Ford Motor Company says it will shift future production of a forthcoming electric vehicle to Mexico instead of building it at the Flat Rock Assembly plant in Michigan as it had planned. The shift is intended to free up some capacity at Flat Rock to enable Ford to build its first fully-autonomous vehicle there.
As of last year, Ford had intended to build the autonomous vehicle at its planned small-car plant in San Luis Potosi, Mexico, but that facility was canceled in January. The automaker then made plans to build autonomous and electric vehicles at Flat Rock Assembly alongside the Ford Mustang and Lincoln Continental. It now seems as though the electric portion of that product onslaught will end up in Mexico all the same, at the automaker’s existing Cuautitlan plant.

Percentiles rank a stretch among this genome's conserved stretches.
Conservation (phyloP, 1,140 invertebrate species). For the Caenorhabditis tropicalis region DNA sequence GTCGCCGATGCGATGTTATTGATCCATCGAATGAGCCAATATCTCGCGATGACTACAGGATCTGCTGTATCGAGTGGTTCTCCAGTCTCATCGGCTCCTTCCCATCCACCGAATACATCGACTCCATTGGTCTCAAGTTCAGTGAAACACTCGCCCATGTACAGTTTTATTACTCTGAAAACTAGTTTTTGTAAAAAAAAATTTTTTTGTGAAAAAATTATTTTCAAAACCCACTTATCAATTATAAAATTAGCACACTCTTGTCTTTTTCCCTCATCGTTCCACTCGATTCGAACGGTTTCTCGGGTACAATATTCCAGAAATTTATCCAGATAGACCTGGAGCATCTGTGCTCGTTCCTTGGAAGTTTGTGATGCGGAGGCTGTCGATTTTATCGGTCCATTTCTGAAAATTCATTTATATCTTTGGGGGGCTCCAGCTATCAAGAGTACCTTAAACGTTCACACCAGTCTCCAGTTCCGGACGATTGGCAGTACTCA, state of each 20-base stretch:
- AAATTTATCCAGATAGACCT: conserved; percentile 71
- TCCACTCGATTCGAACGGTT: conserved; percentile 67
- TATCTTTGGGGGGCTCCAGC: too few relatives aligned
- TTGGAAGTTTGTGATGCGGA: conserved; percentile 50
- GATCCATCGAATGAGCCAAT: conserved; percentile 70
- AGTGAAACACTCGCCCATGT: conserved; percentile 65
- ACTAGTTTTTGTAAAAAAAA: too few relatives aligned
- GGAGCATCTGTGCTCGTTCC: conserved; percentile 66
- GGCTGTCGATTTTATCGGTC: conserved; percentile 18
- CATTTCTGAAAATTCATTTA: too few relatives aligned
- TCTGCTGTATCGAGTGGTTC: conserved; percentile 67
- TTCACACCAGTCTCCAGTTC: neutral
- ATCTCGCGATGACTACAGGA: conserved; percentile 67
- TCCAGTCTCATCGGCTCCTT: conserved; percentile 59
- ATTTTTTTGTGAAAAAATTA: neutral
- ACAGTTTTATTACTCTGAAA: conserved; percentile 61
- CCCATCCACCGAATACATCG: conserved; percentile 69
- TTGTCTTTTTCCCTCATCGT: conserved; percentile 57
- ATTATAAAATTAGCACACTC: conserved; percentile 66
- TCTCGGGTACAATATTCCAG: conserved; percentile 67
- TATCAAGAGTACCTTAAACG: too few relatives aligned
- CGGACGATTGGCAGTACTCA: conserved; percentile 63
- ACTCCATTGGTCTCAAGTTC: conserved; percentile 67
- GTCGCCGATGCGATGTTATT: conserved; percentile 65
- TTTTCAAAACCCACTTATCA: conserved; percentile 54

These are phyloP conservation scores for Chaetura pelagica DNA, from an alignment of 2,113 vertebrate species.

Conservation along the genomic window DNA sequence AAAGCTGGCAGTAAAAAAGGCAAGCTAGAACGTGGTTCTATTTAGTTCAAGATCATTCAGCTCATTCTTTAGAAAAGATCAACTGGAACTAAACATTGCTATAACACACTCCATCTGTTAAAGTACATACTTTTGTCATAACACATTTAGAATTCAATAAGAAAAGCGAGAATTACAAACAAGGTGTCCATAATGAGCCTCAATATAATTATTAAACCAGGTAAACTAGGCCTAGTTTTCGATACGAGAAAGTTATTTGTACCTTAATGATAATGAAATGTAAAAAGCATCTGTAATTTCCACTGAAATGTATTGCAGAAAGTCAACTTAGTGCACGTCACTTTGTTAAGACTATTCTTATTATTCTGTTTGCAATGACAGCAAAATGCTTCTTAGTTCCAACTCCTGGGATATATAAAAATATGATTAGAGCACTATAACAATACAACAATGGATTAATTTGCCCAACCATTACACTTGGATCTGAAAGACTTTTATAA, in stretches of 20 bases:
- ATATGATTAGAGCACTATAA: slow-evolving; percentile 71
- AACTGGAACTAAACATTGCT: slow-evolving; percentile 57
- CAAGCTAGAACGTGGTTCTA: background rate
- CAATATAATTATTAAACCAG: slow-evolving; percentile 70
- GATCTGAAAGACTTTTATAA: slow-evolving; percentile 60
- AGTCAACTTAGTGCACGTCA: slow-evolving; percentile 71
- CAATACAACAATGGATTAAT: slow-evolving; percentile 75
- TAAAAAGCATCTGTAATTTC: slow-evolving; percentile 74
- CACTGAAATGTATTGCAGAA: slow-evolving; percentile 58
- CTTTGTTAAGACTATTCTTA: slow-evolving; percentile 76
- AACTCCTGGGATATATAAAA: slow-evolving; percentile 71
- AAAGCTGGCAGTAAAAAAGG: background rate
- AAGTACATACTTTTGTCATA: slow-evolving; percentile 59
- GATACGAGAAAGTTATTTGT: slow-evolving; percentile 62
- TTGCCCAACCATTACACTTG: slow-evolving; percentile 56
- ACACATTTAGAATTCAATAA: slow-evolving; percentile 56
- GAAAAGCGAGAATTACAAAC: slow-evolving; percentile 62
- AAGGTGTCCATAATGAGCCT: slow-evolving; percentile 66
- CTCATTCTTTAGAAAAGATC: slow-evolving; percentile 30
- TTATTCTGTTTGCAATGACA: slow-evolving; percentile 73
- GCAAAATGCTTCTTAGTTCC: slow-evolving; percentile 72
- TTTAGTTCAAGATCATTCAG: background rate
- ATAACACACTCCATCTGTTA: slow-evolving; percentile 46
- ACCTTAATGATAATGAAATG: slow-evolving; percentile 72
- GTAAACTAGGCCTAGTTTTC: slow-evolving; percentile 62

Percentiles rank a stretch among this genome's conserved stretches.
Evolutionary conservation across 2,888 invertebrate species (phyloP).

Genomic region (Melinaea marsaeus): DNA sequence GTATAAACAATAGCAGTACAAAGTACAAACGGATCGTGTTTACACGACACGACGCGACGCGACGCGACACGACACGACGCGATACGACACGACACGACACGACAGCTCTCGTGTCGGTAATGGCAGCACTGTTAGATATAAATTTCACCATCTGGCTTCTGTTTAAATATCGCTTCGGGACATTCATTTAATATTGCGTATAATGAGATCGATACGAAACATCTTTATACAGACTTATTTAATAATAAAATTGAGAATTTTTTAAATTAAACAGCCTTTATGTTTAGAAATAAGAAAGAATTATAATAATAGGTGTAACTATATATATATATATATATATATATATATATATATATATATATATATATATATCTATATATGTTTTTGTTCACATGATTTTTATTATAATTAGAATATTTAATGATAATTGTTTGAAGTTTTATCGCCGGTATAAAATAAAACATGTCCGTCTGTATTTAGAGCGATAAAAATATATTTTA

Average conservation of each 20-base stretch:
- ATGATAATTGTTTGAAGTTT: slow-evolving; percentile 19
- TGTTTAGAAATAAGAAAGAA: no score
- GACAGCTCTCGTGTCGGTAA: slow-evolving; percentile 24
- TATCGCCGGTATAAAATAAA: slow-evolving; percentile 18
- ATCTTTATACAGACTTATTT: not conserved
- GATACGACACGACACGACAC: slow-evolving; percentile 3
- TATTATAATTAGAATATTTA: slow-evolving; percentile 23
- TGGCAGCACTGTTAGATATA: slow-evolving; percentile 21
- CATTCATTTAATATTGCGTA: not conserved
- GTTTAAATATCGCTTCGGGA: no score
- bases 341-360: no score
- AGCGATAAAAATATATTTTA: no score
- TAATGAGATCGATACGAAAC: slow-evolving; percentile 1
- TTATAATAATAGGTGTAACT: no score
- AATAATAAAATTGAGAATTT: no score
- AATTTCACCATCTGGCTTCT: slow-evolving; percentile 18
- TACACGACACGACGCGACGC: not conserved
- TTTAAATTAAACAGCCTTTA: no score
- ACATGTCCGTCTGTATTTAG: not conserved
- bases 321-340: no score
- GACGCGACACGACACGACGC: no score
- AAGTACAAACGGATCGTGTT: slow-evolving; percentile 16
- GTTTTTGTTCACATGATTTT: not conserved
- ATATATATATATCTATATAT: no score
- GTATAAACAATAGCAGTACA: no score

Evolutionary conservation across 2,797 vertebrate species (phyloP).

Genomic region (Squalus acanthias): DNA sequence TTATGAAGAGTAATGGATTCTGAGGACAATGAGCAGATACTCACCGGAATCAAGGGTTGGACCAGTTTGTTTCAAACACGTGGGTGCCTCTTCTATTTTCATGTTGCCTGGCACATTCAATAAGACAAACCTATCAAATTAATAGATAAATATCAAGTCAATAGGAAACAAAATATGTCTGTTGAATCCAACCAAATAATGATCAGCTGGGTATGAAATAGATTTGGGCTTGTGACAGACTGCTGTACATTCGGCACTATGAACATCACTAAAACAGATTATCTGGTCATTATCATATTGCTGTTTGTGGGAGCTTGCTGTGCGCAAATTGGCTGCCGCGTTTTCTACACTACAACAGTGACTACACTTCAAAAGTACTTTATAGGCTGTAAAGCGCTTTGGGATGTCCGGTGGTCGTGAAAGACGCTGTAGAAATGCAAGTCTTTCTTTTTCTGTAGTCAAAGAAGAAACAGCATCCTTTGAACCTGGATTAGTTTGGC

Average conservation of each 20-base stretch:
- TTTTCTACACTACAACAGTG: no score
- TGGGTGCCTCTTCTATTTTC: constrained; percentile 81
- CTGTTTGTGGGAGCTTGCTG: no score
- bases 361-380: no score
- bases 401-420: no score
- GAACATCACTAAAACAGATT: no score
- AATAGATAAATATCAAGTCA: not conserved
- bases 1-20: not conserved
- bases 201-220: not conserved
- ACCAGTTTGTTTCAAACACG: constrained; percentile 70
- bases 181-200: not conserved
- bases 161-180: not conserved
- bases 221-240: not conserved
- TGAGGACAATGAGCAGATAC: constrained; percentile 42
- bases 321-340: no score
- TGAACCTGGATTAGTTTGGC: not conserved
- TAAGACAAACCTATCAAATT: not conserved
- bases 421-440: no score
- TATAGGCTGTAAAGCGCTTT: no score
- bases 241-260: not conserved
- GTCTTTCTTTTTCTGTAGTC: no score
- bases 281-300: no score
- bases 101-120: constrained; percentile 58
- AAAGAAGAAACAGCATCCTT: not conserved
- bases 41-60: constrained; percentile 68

That plant isn’t expected to add any jobs as a result of the production shift in 2020; it produces the unpopular Ford Fiesta subcompact, giving it excess capacity already.
Ford says it will be investing $900 million into Flat Rock, adding 850 jobs, as it makes the facility a hub for autonomous vehicle development and production. That’s compared to a $700-million investment and 700 additional jobs that had been planned before. The automaker’s first autonomous vehicle will be a gas-electric hybrid capable of operating for 20 hours a day.
“You’re starting to see the foundation of Ford’s bet on [autonomous vehicles],” says Ford President of Global Markets Jim Farley. “We’re very excited about what we are doing.”